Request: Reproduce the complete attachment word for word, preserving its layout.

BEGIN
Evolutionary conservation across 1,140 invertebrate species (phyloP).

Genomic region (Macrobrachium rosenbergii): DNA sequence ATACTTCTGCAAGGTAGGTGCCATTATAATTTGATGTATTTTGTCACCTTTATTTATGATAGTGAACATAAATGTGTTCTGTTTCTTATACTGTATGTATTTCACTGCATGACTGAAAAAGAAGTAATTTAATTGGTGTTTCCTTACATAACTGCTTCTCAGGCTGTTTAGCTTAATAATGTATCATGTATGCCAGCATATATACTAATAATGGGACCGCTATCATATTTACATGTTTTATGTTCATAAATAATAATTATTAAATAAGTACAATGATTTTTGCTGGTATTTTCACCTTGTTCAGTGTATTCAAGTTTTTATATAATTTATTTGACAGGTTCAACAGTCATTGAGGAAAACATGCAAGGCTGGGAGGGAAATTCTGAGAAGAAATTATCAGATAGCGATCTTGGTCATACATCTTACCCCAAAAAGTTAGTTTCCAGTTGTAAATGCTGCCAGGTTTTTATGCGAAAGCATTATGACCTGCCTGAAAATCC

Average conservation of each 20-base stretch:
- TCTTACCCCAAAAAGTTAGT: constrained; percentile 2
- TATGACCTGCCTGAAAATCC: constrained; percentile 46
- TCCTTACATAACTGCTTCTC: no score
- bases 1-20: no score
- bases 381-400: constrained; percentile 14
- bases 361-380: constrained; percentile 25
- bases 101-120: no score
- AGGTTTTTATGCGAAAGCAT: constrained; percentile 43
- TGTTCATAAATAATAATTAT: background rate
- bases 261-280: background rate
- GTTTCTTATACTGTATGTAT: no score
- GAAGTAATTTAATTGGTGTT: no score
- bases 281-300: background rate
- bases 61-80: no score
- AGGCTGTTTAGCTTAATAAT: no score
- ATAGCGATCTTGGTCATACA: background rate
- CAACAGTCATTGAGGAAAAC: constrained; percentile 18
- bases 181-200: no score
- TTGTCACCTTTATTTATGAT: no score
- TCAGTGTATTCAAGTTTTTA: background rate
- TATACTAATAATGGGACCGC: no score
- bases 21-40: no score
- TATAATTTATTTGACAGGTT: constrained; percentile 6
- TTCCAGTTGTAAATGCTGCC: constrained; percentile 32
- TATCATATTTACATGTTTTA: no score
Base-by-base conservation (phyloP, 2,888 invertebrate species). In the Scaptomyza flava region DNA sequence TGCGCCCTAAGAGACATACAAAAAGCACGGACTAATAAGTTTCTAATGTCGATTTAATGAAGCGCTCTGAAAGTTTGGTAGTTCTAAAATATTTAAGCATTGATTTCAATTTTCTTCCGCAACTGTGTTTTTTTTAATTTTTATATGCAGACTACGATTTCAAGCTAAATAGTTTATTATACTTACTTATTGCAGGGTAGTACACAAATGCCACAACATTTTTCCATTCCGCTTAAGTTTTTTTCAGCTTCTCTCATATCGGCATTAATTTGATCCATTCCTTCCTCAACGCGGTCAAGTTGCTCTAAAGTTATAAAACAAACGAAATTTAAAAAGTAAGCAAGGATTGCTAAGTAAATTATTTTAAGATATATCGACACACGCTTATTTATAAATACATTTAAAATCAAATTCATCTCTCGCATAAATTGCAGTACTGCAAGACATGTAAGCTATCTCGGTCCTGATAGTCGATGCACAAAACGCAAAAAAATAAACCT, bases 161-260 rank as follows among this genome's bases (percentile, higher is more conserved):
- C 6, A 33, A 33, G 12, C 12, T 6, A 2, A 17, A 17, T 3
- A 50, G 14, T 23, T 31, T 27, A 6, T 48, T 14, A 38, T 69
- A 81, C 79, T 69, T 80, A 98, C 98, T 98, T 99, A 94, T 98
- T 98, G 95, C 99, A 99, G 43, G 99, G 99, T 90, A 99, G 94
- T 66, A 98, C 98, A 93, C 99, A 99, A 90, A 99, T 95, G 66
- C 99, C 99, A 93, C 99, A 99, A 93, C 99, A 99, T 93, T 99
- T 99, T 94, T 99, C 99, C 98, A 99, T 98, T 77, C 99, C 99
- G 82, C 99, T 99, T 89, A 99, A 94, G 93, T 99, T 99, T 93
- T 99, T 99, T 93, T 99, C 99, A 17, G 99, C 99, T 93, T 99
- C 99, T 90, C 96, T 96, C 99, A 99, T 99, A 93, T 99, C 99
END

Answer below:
Evolutionary conservation across 1,140 invertebrate species (phyloP).

Genomic region (Macrobrachium rosenbergii): DNA sequence ATACTTCTGCAAGGTAGGTGCCATTATAATTTGATGTATTTTGTCACCTTTATTTATGATAGTGAACATAAATGTGTTCTGTTTCTTATACTGTATGTATTTCACTGCATGACTGAAAAAGAAGTAATTTAATTGGTGTTTCCTTACATAACTGCTTCTCAGGCTGTTTAGCTTAATAATGTATCATGTATGCCAGCATATATACTAATAATGGGACCGCTATCATATTTACATGTTTTATGTTCATAAATAATAATTATTAAATAAGTACAATGATTTTTGCTGGTATTTTCACCTTGTTCAGTGTATTCAAGTTTTTATATAATTTATTTGACAGGTTCAACAGTCATTGAGGAAAACATGCAAGGCTGGGAGGGAAATTCTGAGAAGAAATTATCAGATAGCGATCTTGGTCATACATCTTACCCCAAAAAGTTAGTTTCCAGTTGTAAATGCTGCCAGGTTTTTATGCGAAAGCATTATGACCTGCCTGAAAATCC

Average conservation of each 20-base stretch:
- TCTTACCCCAAAAAGTTAGT: constrained; percentile 2
- TATGACCTGCCTGAAAATCC: constrained; percentile 46
- TCCTTACATAACTGCTTCTC: no score
- bases 1-20: no score
- bases 381-400: constrained; percentile 14
- bases 361-380: constrained; percentile 25
- bases 101-120: no score
- AGGTTTTTATGCGAAAGCAT: constrained; percentile 43
- TGTTCATAAATAATAATTAT: background rate
- bases 261-280: background rate
- GTTTCTTATACTGTATGTAT: no score
- GAAGTAATTTAATTGGTGTT: no score
- bases 281-300: background rate
- bases 61-80: no score
- AGGCTGTTTAGCTTAATAAT: no score
- ATAGCGATCTTGGTCATACA: background rate
- CAACAGTCATTGAGGAAAAC: constrained; percentile 18
- bases 181-200: no score
- TTGTCACCTTTATTTATGAT: no score
- TCAGTGTATTCAAGTTTTTA: background rate
- TATACTAATAATGGGACCGC: no score
- bases 21-40: no score
- TATAATTTATTTGACAGGTT: constrained; percentile 6
- TTCCAGTTGTAAATGCTGCC: constrained; percentile 32
- TATCATATTTACATGTTTTA: no score
Base-by-base conservation (phyloP, 2,888 invertebrate species). In the Scaptomyza flava region DNA sequence TGCGCCCTAAGAGACATACAAAAAGCACGGACTAATAAGTTTCTAATGTCGATTTAATGAAGCGCTCTGAAAGTTTGGTAGTTCTAAAATATTTAAGCATTGATTTCAATTTTCTTCCGCAACTGTGTTTTTTTTAATTTTTATATGCAGACTACGATTTCAAGCTAAATAGTTTATTATACTTACTTATTGCAGGGTAGTACACAAATGCCACAACATTTTTCCATTCCGCTTAAGTTTTTTTCAGCTTCTCTCATATCGGCATTAATTTGATCCATTCCTTCCTCAACGCGGTCAAGTTGCTCTAAAGTTATAAAACAAACGAAATTTAAAAAGTAAGCAAGGATTGCTAAGTAAATTATTTTAAGATATATCGACACACGCTTATTTATAAATACATTTAAAATCAAATTCATCTCTCGCATAAATTGCAGTACTGCAAGACATGTAAGCTATCTCGGTCCTGATAGTCGATGCACAAAACGCAAAAAAATAAACCT, bases 161-260 rank as follows among this genome's bases (percentile, higher is more conserved):
- C 6, A 33, A 33, G 12, C 12, T 6, A 2, A 17, A 17, T 3
- A 50, G 14, T 23, T 31, T 27, A 6, T 48, T 14, A 38, T 69
- A 81, C 79, T 69, T 80, A 98, C 98, T 98, T 99, A 94, T 98
- T 98, G 95, C 99, A 99, G 43, G 99, G 99, T 90, A 99, G 94
- T 66, A 98, C 98, A 93, C 99, A 99, A 90, A 99, T 95, G 66
- C 99, C 99, A 93, C 99, A 99, A 93, C 99, A 99, T 93, T 99
- T 99, T 94, T 99, C 99, C 98, A 99, T 98, T 77, C 99, C 99
- G 82, C 99, T 99, T 89, A 99, A 94, G 93, T 99, T 99, T 93
- T 99, T 99, T 93, T 99, C 99, A 17, G 99, C 99, T 93, T 99
- C 99, T 90, C 96, T 96, C 99, A 99, T 99, A 93, T 99, C 99